Heavy equipment maker Caterpillar on Wednesday reported a 66 per cent decline in second quarter profit to $371 million from $1.11 billion in the April-June period of 2008 due to lower sales and costs incurred to cut staff.
Sales and revenue for the Peoria based company in the US were also down 41 per cent to $7.97 billion from $13.62 billion in the second quarter of 2008. The company incurred redundancy costs related to reducing employment to the tune of $85 million.
''Our 2009 sales have been hurt by weak end-user demand and significant reductions in dealer inventory. In fact, dealers have reduced their machine inventories by about $1.5 billion through the first half of the year and could reach close to $3 billion by the year-end," chairman and chief executive of the world's largest maker of construction and mining equipment, Jim Owens said in a statement.
Machinery sales in the Asia-Pacific region decreased 25 per cent to $353 million during the quarter as economies throughout the region were weaker than a year earlier, causing dealers to report lower deliveries to end users.
Citing tight economic policies maintained by India's Reserve Bank through most of last year, Caterpillar said the move led to slow growth in industrial production.
The company's engine sales in the region also decreased 26 per cent to $194 million. Sales of electric power engines decreased 26 per cent due to cancelled and delayed projects in China and India.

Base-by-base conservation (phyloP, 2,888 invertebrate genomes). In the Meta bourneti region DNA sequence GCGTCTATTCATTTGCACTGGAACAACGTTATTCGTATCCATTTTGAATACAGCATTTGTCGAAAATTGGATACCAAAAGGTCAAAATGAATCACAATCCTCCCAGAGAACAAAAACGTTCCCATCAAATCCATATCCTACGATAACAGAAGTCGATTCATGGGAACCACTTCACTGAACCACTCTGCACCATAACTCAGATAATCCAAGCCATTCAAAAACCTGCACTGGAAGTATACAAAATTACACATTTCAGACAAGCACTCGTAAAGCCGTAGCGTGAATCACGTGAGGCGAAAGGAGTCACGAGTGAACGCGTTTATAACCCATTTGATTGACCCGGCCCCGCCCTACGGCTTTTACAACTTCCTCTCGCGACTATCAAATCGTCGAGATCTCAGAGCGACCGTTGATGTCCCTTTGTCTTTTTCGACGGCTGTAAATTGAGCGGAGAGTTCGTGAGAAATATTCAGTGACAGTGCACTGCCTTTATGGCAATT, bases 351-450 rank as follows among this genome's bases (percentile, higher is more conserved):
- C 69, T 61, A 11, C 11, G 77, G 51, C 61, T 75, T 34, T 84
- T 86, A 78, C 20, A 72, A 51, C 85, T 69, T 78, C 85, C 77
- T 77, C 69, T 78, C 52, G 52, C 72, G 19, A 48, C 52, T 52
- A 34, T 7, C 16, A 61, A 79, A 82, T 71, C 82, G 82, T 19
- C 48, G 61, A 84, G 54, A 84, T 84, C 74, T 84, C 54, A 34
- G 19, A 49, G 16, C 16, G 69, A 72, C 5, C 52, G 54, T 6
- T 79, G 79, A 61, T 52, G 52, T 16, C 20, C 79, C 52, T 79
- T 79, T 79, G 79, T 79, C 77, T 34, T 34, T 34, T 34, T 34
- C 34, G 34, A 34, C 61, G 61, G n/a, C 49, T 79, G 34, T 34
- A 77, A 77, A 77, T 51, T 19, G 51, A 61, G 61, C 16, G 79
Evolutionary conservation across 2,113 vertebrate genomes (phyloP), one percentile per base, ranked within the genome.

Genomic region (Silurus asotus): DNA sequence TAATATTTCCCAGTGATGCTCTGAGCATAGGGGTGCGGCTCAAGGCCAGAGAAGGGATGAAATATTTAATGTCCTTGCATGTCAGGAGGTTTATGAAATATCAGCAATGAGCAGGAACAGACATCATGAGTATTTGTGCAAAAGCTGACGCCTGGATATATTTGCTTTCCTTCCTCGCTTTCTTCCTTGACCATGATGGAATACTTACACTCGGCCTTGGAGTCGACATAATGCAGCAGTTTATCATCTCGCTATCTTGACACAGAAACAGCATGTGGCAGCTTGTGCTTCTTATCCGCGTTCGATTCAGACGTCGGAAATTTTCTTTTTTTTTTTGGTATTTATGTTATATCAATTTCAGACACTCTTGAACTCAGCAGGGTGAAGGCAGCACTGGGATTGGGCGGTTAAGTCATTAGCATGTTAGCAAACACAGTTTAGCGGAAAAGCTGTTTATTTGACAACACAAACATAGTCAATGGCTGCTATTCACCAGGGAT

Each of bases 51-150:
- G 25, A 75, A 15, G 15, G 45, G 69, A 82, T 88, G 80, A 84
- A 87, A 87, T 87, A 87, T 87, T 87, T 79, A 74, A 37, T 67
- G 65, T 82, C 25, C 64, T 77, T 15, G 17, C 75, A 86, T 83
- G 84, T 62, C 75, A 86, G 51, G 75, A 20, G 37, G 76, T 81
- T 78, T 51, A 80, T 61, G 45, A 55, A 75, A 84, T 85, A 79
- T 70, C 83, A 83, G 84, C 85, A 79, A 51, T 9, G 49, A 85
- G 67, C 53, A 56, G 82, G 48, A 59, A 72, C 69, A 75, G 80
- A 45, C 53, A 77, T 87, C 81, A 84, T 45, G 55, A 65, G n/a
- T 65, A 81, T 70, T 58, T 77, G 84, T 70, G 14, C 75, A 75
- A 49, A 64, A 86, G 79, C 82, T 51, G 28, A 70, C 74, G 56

However, Caterpillar said it is seeing signs of global economic conditions stabilising. "There is still a great deal of economic uncertainty in the world, but we are seeing signs of stabilisation that we hope will set the foundation for an eventual recovery. Fiscal policy and monetary stimulus have been introduced around the world, and we are seeing signs that they are beginning to work," Owens said.
The company is updating its outlook for 2009 by tightening the sales and revenues range and improving profit expectations. For sales and revenues, the range has been tightened to $32 billion-$36 billion.
The company's 2009 profit expectations are between $1.15 and $2.25 per share, up from the earlier forecast of 1.25 dollar per share. Cost-cutting measures by the company include elimination of more than 22,000 jobs.